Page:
AMNESTY International Malaysia (AI) is deeply concerned over the use of a blanket injunction reportedly obtained by the police for the 28 Oct 2009 Perak state legislative assembly. Such restraining orders allow for abuse of police powers, as any person within a stipulated range can be arrested without due process and proper examination of facts. This subjects the public to the risk of detention, torture, and other forms of ill-treatment and selective prosecution.
It has become the standard practice for police to obtain such court orders to facilitate mass crackdowns on peaceful assemblies. Applications are made and granted based solely on one party’s prejudice. This undermines the people’s right to be heard in an open court and to address allegations, unfounded grounds and concerns, making a mockery of our justice system. It furthermore undermines the fundamental freedom of assembly and movement guaranteed by our Federal Constitution and the Universal Declaration of Human Rights.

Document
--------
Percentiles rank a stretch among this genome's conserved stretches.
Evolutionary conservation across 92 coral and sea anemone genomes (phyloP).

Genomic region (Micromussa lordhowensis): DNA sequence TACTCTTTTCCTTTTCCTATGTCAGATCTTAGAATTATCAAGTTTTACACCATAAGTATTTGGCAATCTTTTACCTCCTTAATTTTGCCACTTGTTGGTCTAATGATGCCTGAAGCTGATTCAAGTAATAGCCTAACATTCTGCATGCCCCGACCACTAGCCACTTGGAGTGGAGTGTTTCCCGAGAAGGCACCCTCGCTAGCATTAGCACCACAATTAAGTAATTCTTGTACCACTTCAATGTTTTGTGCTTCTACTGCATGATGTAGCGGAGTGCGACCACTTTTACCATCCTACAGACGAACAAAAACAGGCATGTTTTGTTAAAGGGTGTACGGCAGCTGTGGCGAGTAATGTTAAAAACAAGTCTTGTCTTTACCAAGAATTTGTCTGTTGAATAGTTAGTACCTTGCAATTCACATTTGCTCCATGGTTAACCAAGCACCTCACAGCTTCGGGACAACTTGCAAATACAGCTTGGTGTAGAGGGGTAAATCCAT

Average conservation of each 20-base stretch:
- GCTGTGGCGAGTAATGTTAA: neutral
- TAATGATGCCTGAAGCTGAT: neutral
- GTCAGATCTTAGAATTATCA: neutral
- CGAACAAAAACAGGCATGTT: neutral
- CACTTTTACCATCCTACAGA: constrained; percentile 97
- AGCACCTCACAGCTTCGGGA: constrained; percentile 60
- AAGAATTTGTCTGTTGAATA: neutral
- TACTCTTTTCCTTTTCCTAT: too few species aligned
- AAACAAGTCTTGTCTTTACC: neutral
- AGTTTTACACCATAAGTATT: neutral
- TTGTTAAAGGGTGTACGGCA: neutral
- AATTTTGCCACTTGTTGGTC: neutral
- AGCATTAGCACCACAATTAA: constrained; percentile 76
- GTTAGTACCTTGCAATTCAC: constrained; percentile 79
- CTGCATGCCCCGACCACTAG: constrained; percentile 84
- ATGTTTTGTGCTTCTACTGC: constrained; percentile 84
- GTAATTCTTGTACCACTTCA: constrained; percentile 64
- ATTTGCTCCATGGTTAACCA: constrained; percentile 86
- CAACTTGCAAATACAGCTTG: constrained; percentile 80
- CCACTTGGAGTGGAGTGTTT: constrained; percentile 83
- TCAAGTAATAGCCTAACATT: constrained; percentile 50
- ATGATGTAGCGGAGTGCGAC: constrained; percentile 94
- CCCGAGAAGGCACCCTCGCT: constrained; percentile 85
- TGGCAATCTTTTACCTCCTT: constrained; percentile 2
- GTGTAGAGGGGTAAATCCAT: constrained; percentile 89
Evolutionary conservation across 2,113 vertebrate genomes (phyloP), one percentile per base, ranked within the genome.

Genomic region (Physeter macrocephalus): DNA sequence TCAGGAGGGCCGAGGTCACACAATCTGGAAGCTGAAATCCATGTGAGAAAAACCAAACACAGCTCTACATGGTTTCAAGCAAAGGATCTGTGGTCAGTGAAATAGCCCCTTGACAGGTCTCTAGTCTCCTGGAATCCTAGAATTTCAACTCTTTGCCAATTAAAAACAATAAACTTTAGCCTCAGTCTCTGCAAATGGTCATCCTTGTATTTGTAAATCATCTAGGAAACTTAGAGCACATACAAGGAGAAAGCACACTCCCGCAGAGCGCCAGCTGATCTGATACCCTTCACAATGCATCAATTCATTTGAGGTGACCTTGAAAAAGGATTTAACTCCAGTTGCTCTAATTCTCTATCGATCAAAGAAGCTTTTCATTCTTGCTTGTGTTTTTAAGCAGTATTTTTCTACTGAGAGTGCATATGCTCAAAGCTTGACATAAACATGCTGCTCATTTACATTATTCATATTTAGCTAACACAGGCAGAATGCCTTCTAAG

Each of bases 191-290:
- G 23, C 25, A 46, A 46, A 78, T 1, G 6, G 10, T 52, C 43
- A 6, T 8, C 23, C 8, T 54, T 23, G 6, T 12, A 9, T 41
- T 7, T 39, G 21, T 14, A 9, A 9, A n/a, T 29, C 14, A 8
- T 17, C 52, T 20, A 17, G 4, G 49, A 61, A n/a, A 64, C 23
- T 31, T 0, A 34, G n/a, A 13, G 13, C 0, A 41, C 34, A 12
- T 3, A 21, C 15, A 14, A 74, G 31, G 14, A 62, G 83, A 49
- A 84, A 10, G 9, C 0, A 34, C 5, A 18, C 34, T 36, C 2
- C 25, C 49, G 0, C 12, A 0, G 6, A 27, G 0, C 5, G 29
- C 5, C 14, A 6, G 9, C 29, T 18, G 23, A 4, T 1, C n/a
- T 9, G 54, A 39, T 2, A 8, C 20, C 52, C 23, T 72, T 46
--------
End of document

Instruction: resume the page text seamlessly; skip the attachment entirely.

AI would like to strongly remind the Malaysian police of their statutory duty to protect the interests and rights of the public. The UN Code of Conduct for Law Enforcement Officials spells out in Article 5 that no law enforcement official may inflict, instigate or tolerate any act of torture, or other cruel, inhuman or degrading treatment or punishment. They may not justify these actions by citing superior orders or exceptional circumstances such as a threat to national security.
Any policing and public order exercise must clearly demonstrate compliance with human rights. The public must be assured of a professional and credible police service. We call on the police to respect the fundamental freedoms of Malaysians, and to stop the current practice of obtaining unilateral court orders to crack down on peaceful gatherings.
Amnesty International Malaysia
28 Oct 2009